Great Lakes Dredging and Docking (“Great Lakes”) is the leading provider of dredging services in the United States specialising in projects that help improve and protect infrastructure and coastlines. Some of their projects include maintaining 130 miles of New Jersey Atlantic coastline of beaches, dunes and berms and several projects on the Louisiana coastline that protect and replenish eroding shorelines and marshes that provide a habitat for aquatic species and migratory birds.[4]

          Kurita Water Industries

          A second environmental preoccupation for investors today is water scarcity. Water is a finite resource with growing demand. As the global population increases, and resource-intensive economic development continues, many countries’ water resources and infrastructure are failing to meet rising demand for clean water. Currently, 2.3 billion people live in water-stressed countries and while developing countries have historically suffered more acute water shortages, water management is increasingly a challenge in developed nations too.[5]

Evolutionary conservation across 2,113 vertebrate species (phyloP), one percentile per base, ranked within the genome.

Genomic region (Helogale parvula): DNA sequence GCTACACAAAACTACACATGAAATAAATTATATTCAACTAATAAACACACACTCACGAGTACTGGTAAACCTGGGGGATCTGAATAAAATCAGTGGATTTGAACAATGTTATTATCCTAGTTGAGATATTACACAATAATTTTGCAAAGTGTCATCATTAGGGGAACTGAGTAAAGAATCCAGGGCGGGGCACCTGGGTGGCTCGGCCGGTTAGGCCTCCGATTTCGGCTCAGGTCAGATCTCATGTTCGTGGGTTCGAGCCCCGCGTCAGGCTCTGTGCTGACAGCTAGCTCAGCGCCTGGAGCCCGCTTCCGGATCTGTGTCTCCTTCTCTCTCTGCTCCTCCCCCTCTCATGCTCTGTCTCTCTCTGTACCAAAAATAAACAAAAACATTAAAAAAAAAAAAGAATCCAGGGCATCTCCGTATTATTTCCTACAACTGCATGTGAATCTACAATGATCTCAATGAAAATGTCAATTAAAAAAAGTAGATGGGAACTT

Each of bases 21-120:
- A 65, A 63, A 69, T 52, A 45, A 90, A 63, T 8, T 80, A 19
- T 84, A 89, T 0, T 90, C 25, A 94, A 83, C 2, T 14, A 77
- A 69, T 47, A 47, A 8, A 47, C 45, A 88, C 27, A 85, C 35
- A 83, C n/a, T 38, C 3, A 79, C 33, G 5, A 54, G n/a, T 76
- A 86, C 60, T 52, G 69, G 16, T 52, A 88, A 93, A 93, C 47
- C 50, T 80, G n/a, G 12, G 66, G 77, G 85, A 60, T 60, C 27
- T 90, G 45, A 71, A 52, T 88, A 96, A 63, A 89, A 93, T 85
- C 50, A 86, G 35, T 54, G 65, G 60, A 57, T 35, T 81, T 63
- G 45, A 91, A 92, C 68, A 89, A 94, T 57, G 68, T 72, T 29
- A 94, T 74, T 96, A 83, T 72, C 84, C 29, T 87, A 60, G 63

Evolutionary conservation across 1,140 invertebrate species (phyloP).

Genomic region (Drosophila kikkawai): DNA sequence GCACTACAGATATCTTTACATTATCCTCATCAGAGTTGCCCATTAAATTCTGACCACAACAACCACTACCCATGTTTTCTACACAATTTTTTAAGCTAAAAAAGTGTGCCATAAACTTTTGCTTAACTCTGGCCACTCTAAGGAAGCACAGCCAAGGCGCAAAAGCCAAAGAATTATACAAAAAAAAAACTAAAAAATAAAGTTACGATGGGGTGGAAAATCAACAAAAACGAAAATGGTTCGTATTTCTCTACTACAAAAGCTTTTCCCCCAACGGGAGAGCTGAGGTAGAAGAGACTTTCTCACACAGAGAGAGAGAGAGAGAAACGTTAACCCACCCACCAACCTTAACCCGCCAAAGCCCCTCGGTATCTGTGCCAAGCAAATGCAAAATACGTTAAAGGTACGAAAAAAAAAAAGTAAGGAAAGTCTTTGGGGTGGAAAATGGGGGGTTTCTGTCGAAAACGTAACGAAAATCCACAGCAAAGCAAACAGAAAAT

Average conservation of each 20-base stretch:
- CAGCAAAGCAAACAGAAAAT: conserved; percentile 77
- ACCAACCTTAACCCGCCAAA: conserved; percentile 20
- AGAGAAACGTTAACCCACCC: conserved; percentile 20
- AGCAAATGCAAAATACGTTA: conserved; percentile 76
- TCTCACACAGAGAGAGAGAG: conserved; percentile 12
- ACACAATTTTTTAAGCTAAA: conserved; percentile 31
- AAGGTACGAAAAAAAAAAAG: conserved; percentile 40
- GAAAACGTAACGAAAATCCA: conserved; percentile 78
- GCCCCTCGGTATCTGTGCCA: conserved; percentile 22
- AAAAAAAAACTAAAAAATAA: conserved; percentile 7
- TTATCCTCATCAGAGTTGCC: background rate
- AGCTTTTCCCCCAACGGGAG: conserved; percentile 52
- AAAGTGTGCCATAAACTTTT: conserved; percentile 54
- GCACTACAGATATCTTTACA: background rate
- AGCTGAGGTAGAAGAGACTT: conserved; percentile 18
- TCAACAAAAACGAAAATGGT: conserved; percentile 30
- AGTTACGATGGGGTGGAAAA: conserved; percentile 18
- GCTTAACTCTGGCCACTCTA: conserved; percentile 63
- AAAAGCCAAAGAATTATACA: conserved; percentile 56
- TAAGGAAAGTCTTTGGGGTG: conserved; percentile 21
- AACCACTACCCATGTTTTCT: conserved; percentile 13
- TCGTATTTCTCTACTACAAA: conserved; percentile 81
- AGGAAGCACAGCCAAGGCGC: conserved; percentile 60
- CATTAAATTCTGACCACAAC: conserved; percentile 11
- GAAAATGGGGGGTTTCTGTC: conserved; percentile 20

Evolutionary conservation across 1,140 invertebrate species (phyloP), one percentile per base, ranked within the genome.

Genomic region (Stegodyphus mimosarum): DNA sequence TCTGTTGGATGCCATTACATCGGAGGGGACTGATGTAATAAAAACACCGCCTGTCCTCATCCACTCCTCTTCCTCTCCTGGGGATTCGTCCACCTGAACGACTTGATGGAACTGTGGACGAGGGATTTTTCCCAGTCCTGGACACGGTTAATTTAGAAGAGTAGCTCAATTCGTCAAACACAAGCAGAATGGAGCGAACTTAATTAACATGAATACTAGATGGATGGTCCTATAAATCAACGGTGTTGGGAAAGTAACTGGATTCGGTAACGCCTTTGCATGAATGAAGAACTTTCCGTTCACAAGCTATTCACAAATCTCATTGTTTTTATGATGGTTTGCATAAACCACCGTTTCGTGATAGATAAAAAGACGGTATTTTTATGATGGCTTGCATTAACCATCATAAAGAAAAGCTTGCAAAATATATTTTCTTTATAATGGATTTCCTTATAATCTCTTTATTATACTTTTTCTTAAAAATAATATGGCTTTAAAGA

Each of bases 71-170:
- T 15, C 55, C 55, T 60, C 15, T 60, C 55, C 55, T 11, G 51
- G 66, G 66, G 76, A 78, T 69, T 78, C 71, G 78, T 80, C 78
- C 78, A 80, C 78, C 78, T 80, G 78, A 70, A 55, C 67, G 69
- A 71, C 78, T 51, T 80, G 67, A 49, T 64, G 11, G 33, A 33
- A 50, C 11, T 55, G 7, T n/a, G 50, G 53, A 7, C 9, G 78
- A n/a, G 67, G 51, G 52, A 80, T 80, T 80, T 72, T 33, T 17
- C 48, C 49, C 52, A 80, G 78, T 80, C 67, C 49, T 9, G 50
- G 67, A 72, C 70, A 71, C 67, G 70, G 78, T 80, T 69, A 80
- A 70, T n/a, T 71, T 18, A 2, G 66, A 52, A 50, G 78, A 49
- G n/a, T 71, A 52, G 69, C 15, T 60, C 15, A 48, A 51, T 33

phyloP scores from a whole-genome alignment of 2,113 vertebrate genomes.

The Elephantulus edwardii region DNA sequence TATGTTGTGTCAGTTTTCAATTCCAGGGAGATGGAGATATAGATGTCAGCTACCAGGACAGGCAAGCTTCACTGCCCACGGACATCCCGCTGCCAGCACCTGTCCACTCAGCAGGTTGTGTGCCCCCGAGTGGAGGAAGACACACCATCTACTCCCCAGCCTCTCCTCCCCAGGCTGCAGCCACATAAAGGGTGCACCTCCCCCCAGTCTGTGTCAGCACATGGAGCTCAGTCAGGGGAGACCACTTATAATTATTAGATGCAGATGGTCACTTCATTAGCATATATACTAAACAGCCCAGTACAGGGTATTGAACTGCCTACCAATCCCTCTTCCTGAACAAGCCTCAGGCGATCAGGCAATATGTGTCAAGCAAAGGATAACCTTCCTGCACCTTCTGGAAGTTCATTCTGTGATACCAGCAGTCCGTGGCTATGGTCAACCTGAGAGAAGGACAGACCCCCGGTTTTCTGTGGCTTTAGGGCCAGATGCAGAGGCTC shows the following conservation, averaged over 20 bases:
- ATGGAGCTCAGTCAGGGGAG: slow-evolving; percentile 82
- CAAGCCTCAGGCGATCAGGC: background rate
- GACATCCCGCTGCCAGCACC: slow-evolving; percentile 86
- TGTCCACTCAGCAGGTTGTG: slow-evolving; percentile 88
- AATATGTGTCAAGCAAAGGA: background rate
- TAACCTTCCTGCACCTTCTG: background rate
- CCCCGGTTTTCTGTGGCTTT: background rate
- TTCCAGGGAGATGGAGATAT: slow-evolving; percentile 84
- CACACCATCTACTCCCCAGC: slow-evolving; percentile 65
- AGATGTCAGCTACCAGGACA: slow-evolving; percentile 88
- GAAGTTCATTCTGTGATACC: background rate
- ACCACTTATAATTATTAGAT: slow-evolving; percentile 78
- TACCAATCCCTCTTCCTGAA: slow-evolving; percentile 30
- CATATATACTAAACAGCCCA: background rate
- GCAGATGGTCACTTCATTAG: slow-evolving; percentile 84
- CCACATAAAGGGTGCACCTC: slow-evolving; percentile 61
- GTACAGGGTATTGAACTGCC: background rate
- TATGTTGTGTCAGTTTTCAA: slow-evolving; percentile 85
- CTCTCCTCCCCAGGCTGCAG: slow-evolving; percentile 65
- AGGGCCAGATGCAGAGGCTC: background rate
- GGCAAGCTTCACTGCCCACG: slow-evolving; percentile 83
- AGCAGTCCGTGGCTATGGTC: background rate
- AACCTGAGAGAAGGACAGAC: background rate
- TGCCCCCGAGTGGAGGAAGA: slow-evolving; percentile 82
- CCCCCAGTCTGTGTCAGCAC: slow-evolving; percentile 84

Indeed, given recent droughts, this topic is increasingly top of mind for investors, policymakers and regulators alike.

          Kurita Water Industries (“Kurita”) provides systems to recycle water, reduce waste, convert waste into fuel and provide equipment to improve the efficiency of boilers and cooling equipment.

          Kurita is one of the world’s largest suppliers of water treatment equipment, chemistries and services.

          Through its products and services, Kurita’s clients can reduce the feed water volume of their operations by optimising and managing water quality (principally in boiler systems) and recirculating water in cooling water systems, as well as recovery and reuse of wastewater. As Kurita’s revenue grows, more water is being saved.

          Conclusion